By Ray Smock
There have been 17 so-called shutdowns of the government since 1976 according to the Washington Post in a piece by Dylan Matthews that was updated September 25, 2013. The current crisis is the 18th. But not all shutdowns were created equal. Most were limited to a few days and did not involve shutting down all departments of government. The severity of the crisis depended on the scope of the shutdown as well as its duration. In some instances it is more useful to call them “spending gaps,” rather than shutdowns.
All shutdowns regardless of their ultimate effects on the nation were serious political issues at the time. The 18 instances occurred with Democratic and Republican presidents, and with both bodies of Congress controlled by Democrats and both bodies controlled by Republicans, and sometimes as in the case in now, in 2013, a Democratic president, a Democratic Senate (by a very slim margin) and a Republican House. From the perspective of presidential administrations the shutdown numbers are: Ford (1); Carter (5); Reagan (8); Bush I (1); Clinton (2): Obama (1).
It is important to remember, however, that the shutdowns have to do with appropriations bills that fund the government. The power of the purse is the greatest constitutional power of Congress. Presidents cannot spend one dime unless the money is authorized by Congress. It is the main function of Congress to pass appropriations bills. To do this central task the House and Senate are divided into major committees and subcommittees to work through 13 annual appropriations bills which are supposed to be completed by October 1 each year, the beginning of the government fiscal year.
When Congress runs out of time before budget negotiations are agreed to by both House and Senate, the usual device is to keep government running by passing a “continuing resolution” which funds the government at the previous years’ levels until new numbers are negotiated. If no agreement occurs on a “CR” as they are called, the government runs out of money and cannot pay government employees or keep them working unless they have been deemed to be essential. We cannot, for example, leave nuclear weapons unguarded, nor can we fail to fund military personnel in harms way.
In 1976 from Sept. 30 to Oct. 11, parts of the government were shut down when Republican President Gerald Ford vetoed the appropriations bills for the departments of Labor and Health, Education and Welfare because he said funding was too high. A Democratic House and Senate overrode his veto and a continuing resolution funded the rest of the government. In this case both houses of Congress had passed the appropriation bill on time, only to have it face a veto.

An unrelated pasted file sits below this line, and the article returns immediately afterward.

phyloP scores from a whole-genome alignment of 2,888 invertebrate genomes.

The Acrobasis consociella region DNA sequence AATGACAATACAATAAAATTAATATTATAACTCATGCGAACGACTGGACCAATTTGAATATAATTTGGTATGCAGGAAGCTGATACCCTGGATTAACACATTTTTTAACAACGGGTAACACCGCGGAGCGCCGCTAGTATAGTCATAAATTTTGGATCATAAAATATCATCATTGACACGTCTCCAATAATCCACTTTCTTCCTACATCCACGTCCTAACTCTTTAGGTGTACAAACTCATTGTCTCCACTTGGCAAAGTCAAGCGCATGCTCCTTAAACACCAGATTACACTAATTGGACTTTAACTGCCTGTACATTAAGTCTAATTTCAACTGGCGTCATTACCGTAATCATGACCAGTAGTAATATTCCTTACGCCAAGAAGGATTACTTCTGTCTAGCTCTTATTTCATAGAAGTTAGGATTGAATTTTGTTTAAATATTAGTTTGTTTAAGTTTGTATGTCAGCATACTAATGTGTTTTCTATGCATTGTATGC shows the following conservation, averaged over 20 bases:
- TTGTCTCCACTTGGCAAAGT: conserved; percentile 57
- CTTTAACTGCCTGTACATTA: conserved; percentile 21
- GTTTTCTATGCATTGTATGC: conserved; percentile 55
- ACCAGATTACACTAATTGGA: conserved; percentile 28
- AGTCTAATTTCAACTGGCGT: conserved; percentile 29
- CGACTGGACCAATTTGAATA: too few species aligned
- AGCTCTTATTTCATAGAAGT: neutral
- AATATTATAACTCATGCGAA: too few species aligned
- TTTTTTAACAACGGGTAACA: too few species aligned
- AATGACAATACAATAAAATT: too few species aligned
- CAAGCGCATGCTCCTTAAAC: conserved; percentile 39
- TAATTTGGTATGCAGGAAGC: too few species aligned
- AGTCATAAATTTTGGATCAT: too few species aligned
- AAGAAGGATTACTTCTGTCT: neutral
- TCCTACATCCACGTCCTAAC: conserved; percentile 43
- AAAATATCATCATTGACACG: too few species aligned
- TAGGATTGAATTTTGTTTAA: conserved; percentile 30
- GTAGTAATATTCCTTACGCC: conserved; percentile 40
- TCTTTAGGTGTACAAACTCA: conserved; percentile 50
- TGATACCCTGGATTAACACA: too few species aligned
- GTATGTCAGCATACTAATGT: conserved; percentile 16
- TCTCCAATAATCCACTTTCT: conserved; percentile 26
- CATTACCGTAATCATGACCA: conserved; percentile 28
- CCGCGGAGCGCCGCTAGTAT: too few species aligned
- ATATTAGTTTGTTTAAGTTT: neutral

A year later, in 1977, with President Jimmy Carter, a Democrat, in office, and with both houses of Congress in Democratic Party control, three partial shutdowns occurred beginning at the end of September for 12 days, then for 8 days the first week of November, and then another eight days finally ending on Dec. 9. All three instances involved a dispute over the extent of funding for abortions in Medicaid and whether such funding should be extended beyond the sole reason of saving the life of the mother to include abortions in the case of incest or rape. Republicans in the House, though in the minority, were strongly in favor of limiting the funds to only cover cases involving the life of the mother. This position had support from some conservative Democrats, especially those from districts in the South. Between each spending gap, bills for temporary funding were passed to give more time to resolve the issue.
President Carter figured in another lengthy shutdown in 1979, with Democrats in charge of both House and Senate, when he vetoed a defense bill that made provisions for nuclear aircraft carrier that he did not want to fund. Another public works appropriations bill was vetoed as well because it contained what Carter considered to be pork-barrel legislation. This lasted 18 days until Congress sent a new defense bill for his signature that left out the aircraft carrier and the water works projects.